“Take Every Wave’s” press notes talk about your films addressing some of the world’s most pressing issues: poverty, corruption, domestic abuse, human rights, mental illness. What is the most pressing issue addressed by “Take Every Wave?”

This is a different kind of films from most of the ones I’ve done. It’s part of the appeal, frankly, that it was so different. I was challenged in ways I hadn’t been in my other films. There’s the technical questions: How do you capture a guy on a wave? But what drew me is that I felt it had a great story, the character’s so rich, one of the great individualists, someone who’s forged his own path, who’s changed the sport in radical ways. If you look at other sports, you haven’t seen so many extreme changes.

You go beyond the what to the why: What drives Laird Hamilton? You seem to locate two important answers: One, his childhood and another the need to justify technology in general, in what it allows big wave surfers to achieve. I don’t know if you’d agree….

I think Laird is definitely driven by demons from his childhood, and we explore it in the film. And I think he has an internal drive, which, y’know, nature/nurture. He was driven, from a very young age had a love and passion for the water, he’d push the envelope at home and school, with people in positions of authority.  But he managed to harness that part of himself, invest it into something that ultimately was quite satisfying for him. The surfing is a nice backdrop. But at the forefront what drove me was what it takes for a human to achieve greatness, push the envelope, do things nobody else has ever done, at the risk of great personal peril.

One important thing is chance. Just as big wave surfing was coming onto the media radar, he met Gabrielle Reece, who was working on TV, and was more clued into what the man she fell in love with could offer as a media brand.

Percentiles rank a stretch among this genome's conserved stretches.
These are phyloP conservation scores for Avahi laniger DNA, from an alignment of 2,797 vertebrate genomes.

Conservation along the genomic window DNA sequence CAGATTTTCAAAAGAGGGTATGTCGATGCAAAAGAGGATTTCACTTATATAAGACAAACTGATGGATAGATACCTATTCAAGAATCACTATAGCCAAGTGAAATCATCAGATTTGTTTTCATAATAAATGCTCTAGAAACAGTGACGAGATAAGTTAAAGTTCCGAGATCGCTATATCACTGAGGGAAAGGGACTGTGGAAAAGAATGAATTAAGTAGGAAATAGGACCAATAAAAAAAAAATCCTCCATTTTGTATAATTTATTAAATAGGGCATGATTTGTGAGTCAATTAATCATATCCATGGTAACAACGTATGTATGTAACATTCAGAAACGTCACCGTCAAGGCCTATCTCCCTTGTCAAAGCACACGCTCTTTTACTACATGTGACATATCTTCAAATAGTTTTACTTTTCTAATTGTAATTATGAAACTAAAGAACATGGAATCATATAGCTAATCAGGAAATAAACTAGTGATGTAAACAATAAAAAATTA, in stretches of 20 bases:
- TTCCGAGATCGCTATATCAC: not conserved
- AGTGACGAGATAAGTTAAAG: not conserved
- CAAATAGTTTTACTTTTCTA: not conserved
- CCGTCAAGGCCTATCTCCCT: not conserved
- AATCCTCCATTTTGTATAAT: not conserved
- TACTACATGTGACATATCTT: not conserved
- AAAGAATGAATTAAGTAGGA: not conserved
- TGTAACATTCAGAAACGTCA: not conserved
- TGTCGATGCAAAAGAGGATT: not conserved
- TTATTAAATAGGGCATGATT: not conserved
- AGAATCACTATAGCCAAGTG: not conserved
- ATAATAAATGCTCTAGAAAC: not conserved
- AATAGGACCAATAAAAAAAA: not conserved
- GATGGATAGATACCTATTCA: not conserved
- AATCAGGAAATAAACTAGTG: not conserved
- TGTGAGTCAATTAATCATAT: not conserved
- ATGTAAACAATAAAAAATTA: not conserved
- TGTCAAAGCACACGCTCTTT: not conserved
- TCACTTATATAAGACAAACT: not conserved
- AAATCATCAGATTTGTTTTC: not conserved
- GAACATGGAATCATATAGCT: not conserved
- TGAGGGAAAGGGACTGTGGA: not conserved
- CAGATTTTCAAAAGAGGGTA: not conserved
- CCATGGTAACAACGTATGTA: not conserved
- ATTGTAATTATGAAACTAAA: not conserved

I think it played a role. But it speaks to something bigger; when you are so singularly focused in your life there’s gonna be cost and consequences. Those [Strapped] friends were of great value to Laird at that time. But he has to move on and find some other people who’ll continue to help him achieve his goals. If you’re onboard with that, it works. If not, it doesn’t work so well. I think you can say with Gaby and other people in his life, it is the cost of greatness, to some degree.

Laird himself says that he “didn’t reject competition as much as judgment.” To what extent did he’d view you, as a director, in the interviews or finished film, as a possible source of judgment, and thus feel slightly uncomfortable.

That’s a brilliant question. I think he and Gabby are very open, he was incredibly generous, he put me in touch with family and friends that he has a strange relationship with. The interview was done over four days, three hours a day, we covered a lot of ground and I think he was largely open with me. But I think it was not always a comfortable place for him. It was a process of making him feel comfortable and not really forcing anything per se. Some things I did force in the beginning, I really wanted editorial control. There were some ground rules agreed to early on.